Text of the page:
something that could be enjoyed communally

0:22:380:22:41

at some sort of celebration.

0:22:410:22:44

But the cover is a particularly nice example.

0:22:440:22:46

If you look at the crispness of this acanthus leafage on the outside,

0:22:460:22:52

that's created by hammering from within, called repousse work,

0:22:520:22:57

and normally on a piece of silver that's getting on for 300 years old,

0:22:570:23:03

the amount of polishing that's happened polishes away the pattern.

0:23:030:23:07

In this case, it's as crisp as the day it was made.

0:23:070:23:11

If we scroll forward now to the middle of the 19th century,

0:23:110:23:15

we come across this wacky and oddball piece of Victoriana,

0:23:150:23:20

something that's called a six-egg cruet.

0:23:200:23:24

You could've removed your individual egg cup,

0:23:240:23:27

with its egg in it, and what's nice about this piece,

0:23:270:23:30

which was made by Hancock's in London in 1856,

0:23:300:23:34

is it comes with its integral stand

0:23:340:23:37

for the egg spoons, which are clustered around that centre stem.

0:23:370:23:42

Now, the last Vernon to occupy this house

0:23:420:23:46

was Sir George Vernon, who died in 1940.

0:23:460:23:50

And it was his bequest that gave it to the National Trust.

0:23:500:23:54

Now he had, how can I put it, a colourful life.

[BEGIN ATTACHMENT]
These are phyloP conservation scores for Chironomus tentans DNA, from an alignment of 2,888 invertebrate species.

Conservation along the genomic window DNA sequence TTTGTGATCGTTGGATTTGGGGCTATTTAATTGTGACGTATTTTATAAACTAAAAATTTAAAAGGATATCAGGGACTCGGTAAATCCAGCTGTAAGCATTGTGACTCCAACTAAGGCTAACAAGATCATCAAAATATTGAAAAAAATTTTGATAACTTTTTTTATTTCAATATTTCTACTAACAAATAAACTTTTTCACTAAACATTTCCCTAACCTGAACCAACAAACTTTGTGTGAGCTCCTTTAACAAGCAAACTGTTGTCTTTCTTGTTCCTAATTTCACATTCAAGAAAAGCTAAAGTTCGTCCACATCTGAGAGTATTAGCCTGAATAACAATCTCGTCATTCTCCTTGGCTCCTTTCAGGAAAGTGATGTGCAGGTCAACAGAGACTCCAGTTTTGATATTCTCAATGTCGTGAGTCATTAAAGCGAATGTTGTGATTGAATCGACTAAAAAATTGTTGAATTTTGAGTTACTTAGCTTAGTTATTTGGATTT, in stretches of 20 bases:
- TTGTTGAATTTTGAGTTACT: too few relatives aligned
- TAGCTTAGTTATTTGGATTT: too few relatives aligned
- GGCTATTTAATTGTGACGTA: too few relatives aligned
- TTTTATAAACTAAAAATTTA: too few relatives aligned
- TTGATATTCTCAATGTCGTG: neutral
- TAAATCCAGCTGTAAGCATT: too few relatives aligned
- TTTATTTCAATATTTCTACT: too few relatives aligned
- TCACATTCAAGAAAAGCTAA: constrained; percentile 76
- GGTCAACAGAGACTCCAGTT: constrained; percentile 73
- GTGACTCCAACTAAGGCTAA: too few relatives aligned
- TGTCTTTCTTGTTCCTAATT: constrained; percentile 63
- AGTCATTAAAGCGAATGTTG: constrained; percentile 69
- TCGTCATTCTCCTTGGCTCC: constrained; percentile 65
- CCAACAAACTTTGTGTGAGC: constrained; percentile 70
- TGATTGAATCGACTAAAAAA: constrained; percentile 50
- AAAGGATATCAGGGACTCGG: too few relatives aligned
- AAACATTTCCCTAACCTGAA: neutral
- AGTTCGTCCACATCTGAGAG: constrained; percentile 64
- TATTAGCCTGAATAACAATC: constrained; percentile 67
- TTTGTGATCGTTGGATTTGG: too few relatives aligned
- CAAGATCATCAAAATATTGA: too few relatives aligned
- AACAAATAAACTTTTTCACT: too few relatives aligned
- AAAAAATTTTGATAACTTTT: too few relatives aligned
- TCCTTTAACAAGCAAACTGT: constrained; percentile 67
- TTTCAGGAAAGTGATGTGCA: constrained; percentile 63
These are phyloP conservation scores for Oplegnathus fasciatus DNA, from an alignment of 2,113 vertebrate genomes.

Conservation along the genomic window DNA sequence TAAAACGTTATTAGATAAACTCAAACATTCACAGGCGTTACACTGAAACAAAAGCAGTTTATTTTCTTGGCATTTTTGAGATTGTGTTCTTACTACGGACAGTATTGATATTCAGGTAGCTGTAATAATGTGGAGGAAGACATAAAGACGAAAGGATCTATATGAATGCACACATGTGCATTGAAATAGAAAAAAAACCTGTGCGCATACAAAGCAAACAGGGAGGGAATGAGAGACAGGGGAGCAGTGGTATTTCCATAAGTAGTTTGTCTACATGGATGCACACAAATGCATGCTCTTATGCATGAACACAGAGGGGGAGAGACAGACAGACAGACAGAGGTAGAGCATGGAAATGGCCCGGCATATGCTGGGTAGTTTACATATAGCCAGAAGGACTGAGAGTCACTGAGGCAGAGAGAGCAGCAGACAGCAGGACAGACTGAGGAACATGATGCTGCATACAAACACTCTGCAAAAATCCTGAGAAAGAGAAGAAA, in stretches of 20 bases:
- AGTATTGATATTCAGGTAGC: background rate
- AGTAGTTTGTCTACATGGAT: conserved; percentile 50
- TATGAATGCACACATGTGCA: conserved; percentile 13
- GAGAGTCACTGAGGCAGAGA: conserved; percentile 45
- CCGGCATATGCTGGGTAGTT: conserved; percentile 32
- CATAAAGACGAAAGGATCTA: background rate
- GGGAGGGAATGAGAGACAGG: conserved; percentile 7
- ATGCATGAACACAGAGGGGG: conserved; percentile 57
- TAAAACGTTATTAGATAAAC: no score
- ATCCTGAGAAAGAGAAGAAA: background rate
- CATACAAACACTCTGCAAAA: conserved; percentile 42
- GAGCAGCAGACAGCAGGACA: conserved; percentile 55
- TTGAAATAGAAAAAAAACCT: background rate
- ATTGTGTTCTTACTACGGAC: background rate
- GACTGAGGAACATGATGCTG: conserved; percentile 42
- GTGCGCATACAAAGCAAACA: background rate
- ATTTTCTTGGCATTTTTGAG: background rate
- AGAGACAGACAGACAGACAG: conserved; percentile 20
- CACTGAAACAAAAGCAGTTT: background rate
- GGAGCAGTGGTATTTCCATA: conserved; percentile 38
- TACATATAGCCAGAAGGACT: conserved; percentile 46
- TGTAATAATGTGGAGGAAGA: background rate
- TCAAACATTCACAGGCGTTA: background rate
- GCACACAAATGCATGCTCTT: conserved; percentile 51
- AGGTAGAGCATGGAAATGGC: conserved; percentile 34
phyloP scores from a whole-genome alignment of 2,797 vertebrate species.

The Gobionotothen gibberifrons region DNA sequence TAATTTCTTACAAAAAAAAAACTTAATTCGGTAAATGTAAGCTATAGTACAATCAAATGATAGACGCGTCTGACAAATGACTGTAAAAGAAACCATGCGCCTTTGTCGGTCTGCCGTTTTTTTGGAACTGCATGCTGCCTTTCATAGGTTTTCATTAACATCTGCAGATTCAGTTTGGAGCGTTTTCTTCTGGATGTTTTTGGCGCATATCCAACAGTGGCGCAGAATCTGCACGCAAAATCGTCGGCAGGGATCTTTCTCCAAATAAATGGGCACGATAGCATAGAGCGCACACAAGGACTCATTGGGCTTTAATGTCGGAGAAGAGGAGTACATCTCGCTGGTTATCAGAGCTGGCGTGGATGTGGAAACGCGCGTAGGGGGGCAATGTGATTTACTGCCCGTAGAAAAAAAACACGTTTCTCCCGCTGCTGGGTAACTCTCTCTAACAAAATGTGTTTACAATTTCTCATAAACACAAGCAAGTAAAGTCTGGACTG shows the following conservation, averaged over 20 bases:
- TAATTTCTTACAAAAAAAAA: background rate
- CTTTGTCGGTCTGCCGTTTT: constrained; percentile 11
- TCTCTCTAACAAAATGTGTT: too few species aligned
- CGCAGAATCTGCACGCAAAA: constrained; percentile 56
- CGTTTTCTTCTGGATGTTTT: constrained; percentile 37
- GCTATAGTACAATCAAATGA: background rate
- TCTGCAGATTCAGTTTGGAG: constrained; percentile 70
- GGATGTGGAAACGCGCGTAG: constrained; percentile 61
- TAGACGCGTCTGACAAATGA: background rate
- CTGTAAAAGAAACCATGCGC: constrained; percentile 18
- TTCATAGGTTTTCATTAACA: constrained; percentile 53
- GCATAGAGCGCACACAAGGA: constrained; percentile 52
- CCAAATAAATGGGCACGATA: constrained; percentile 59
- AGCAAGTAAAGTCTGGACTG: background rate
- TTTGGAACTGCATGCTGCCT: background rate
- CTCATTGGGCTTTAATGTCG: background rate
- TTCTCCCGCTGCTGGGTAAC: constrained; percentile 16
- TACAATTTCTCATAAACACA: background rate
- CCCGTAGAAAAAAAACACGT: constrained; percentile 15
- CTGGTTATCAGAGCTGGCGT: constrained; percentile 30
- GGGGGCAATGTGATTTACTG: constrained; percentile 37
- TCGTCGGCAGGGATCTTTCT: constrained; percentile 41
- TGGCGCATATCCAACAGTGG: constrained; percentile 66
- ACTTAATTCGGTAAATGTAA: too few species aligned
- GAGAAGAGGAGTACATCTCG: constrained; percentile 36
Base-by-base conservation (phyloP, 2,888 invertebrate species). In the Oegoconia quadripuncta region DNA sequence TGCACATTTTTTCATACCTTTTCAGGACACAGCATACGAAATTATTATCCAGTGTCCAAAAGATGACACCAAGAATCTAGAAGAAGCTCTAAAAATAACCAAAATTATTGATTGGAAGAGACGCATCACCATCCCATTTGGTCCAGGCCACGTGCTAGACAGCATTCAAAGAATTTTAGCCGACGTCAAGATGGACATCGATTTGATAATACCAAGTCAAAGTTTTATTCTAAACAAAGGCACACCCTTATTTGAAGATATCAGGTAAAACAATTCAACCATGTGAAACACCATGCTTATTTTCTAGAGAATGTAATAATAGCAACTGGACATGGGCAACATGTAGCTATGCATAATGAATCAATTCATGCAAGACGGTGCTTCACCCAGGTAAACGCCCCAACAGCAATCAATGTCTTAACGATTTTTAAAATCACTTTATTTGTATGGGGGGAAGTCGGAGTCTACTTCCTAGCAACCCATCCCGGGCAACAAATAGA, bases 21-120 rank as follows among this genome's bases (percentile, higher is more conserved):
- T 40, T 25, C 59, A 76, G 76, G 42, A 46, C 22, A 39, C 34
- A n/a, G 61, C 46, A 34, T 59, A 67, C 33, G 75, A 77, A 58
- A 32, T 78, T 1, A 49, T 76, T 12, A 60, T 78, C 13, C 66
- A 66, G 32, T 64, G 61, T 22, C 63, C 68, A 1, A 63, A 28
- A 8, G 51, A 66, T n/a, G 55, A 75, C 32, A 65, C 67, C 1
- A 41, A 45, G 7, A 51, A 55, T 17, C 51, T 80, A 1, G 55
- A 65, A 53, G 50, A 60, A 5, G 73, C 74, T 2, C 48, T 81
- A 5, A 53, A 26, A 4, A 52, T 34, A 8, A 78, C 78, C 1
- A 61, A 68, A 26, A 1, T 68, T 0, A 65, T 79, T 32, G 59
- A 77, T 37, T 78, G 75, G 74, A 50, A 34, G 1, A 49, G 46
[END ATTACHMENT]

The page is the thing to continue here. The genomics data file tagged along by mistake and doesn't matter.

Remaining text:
0:23:540:23:58

He spent a lot of his time in the Caribbean whizzing around

0:23:580:24:01

and he was quite clearly pretty keen on a piece of horse flesh.

0:24:010:24:05

And hence, in 1930, he commissioned the celebrated London firm

0:24:050:24:11

the Goldsmiths and Silversmiths Company,

0:24:110:24:14

to cast in solid silver two models of his favourite horses.

0:24:140:24:19

One was called Javali and the other Carrasco.

0:24:190:24:22

Rather sweetly, Sir George has simply had inscribed on each of these,

0:24:220:24:27

"Winners of many races," which is rather a modest way of putting it,

0:24:270:24:31

and I suspect they may have just won a few point-to-points here in Worcestershire.

0:24:310:24:36

And I think they look particularly handsome on the dining table.

0:24:360:24:40

Looking like this, they could almost be sniffing each other and having a chat.

0:24:400:24:45

Perhaps they're saying, "Which team will trot off with the profit today

0:24:450:24:49

"on Bargain Hunt over at the auction?"

0:24:490:24:52

'Neigh!

0:24:540:24:55

'We travelled to Cheshire to Peter Wilson Sale Room in Nantwich.

0:24:550:25:01

'And I'm joined by auctioneer Robert Stone.'

0:25:020:25:05

Now, Andy and Leanne have gone with these Palissy style dishes. Do they grab you?

0:25:110:25:17

Yeah, I think they're quite commercial, and very funny, if you look at it closely, quite comical.

0:25:170:25:23

Yeah. Quite what Bernard Palissy was doing

0:25:230:25:27

in the 17th century churning this stuff out I don't know.

0:25:270:25:32

-He must have been on some serious mushrooms.

-HE LAUGHS

0:25:320:25:36

-This is all very strange.

-Yeah.

-But, anyway, here they are.

0:25:360:25:39

I suppose around about the turn of the century, around 1900.

0:25:390:25:43

-What's your estimate?

-£50 to £80.

-£65 they paid. They might get their money back.

0:25:430:25:49

-I think it could do all right.

-Not so far off.

0:25:490:25:51

Next up is the Shelley tea set. We've just got a bit here.

0:25:510:25:55

29 pieces in total.

0:25:550:25:57

How do you find this 1930s ceramics is going?

0:25:570:26:00

This sort of Shelley is actually very good,

0:26:000:26:03

but, of course, the trouble with this lot is that it's actually got the wrong decoration.

0:26:030:26:08

People really want that deco decoration and this is the Regent shape,

0:26:080:26:12